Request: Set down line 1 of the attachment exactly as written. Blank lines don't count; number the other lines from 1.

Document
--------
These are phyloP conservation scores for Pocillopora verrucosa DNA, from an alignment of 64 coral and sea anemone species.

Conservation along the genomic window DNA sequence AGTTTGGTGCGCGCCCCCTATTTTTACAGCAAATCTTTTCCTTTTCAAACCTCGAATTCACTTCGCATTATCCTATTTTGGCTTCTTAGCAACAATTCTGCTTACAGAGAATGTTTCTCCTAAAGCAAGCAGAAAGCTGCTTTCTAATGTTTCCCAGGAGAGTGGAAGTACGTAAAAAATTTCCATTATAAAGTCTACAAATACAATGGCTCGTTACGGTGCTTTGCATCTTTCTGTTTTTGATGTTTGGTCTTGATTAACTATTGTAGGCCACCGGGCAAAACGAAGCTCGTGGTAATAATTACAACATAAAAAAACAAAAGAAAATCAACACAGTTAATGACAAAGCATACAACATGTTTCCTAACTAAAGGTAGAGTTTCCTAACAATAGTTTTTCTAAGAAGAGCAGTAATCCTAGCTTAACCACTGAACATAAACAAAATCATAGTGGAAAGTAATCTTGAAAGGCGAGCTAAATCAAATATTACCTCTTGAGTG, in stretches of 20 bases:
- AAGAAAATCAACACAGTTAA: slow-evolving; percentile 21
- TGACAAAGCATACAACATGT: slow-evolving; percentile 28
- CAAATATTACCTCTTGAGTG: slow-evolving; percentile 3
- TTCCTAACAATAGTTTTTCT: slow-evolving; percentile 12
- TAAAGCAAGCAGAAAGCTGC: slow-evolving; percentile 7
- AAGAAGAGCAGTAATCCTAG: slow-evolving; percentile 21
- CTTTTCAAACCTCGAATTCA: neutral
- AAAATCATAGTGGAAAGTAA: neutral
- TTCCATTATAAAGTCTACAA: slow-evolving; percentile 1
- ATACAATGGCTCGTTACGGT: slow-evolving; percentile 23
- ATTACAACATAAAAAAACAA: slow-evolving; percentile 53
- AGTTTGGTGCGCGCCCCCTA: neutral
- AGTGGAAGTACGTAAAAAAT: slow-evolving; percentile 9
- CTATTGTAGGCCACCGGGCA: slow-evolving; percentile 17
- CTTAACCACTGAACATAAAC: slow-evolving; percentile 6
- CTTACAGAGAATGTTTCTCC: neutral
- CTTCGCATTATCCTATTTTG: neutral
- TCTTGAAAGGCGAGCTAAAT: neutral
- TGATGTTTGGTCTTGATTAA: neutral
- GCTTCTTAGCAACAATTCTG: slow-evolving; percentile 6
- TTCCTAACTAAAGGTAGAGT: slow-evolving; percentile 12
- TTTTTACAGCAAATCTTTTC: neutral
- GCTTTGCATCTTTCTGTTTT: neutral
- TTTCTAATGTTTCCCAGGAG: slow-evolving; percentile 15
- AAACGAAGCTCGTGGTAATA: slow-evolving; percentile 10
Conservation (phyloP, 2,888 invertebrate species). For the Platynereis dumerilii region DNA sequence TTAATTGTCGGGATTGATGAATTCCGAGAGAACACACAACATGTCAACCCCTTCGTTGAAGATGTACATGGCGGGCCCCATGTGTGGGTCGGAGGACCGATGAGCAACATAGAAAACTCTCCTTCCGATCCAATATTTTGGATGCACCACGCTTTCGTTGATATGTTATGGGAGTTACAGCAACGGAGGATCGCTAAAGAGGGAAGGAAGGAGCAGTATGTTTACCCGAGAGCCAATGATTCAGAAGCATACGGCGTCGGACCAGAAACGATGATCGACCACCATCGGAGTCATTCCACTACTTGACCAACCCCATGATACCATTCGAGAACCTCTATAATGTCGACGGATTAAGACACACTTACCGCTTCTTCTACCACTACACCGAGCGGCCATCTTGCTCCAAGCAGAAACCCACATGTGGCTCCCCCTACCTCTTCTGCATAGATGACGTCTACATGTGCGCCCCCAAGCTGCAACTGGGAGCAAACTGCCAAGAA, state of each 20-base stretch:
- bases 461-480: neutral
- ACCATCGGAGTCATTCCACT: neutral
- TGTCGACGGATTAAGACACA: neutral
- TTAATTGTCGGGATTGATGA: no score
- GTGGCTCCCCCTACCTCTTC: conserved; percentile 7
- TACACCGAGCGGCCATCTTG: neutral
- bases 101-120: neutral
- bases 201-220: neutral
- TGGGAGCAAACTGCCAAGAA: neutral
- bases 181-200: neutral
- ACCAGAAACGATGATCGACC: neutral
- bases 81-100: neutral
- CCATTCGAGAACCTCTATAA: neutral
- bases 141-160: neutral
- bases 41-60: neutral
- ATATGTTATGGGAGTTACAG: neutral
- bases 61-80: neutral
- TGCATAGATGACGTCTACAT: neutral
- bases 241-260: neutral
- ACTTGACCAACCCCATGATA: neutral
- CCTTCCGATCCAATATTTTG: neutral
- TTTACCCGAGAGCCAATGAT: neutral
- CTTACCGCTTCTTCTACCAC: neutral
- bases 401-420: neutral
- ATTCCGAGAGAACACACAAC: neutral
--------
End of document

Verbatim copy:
These are phyloP conservation scores for Pocillopora verrucosa DNA, from an alignment of 64 coral and sea anemone species.